Does home insurance cover natural disasters?
Home insurance covers many natural disasters, including wind and hail storms, lightning, tornadoes, hurricanes, snow storms, wildfires, explosions, and volcanic eruptions, depending on where you live.
This includes protection for your home, other structures on your property (like fencing, a gazebo, or detached garage), and the belongings inside your home. Your policy can also pay for additional living expenses — like hotel stays and restaurant meals — if you’re temporarily displaced from your home while it’s being repaired.
Home insurance never covers damage caused by earthquakes or natural flooding. You’ll need to purchase coverage endorsements or separate earthquake and flood insurance policies to protect your home and belongings from these natural disasters.
8 natural disasters covered by homeowners insurance
Here’s a more in-depth look at the different natural disasters covered by homeowners insurance, including when you might need to purchase coverage add-ons or separate policies depending on where you live.
Home insurance typically protects your home and belongings from wildfires. But if you live in a high-risk wildfire area, like certain parts of California or Oregon, it may be more difficult to find coverage. If this is the case, you might be able to purchase insurance through your state’s FAIR (Fair Access to Insurance Requirements) Plan or a surplus insurance carrier that specializes in wildfire coverage.
Tornadoes, tropical storms, and hurricanes
The one exception is if you live in a state prone to tornadoes or hurricanes. In this case, you might need to add a wind/hail coverage endorsement to your policy or purchase a separate windstorm insurance policy altogether.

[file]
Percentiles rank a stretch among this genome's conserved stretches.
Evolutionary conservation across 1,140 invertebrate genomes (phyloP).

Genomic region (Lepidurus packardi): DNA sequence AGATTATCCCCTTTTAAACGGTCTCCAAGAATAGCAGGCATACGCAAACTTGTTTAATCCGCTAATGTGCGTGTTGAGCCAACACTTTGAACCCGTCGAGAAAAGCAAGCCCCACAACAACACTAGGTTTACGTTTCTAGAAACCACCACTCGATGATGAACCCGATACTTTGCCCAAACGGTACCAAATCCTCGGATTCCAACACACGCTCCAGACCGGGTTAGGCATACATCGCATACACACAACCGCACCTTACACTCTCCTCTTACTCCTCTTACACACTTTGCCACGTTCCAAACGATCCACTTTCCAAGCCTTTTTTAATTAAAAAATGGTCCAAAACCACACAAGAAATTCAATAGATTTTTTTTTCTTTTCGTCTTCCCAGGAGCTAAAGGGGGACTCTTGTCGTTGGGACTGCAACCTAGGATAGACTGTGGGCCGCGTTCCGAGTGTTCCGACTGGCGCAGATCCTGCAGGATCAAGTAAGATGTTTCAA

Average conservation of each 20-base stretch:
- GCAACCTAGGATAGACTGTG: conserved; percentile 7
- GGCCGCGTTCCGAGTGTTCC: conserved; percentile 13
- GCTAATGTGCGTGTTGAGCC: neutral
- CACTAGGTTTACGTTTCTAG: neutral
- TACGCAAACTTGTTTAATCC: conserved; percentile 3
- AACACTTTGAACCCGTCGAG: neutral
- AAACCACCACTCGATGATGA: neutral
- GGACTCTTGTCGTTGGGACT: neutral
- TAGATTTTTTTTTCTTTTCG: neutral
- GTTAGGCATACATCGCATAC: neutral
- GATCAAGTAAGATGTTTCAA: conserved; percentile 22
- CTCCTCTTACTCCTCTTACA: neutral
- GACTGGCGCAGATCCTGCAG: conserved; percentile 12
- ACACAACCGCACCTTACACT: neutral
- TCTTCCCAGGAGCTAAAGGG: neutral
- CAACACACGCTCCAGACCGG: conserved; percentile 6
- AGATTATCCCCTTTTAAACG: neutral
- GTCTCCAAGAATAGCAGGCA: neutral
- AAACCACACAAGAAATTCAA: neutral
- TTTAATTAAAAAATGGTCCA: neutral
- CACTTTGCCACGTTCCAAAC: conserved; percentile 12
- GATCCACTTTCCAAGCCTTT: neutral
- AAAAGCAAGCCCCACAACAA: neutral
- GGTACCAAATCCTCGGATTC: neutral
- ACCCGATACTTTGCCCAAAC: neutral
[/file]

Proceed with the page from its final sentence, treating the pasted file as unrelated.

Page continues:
With that, you’ll also be on the hook for a separate wind/hail, named storm, or hurricane deductible. Wind/hail deductibles are generally anywhere from 1% to 10% of your dwelling coverage limit, while hurricane deductibles are typically between 1% and 5%.
Keep in mind that homeowners insurance does not cover flooding, so any flood damage that results from a hurricane or tornado would not be covered by your policy. You’ll need separate flood insurance for that damage.
Lightning and thunderstorms
Damage caused by lightning and thunderstorms is covered by homeowners insurance. If a bolt of lightning strikes your roof and causes a house fire, strikes a tree that falls on your roof, or causes a power surge that fries your television, your home insurance policy should cover the damage.
Homeowners insurance covers damage caused by winter storms and ice buildup, like if an ice dam causes your roof to collapse. If extreme cold freezes your heating system or plumbing, home insurance may help cover the cost of repairs as long as the systems were in use, like if you had the heat on during a blizzard. But if you went on vacation for a couple of weeks and left the water tank on and it froze, you likely wouldn’t be covered.
Standard home insurance covers damage caused by volcanic blasts, ash, dust, and lava flow. If the volcanic eruption leads to fire and smoke damage, home insurance will cover that, too. But if the eruption leads to an earthquake, homeowners insurance would likely not cover the quake damage.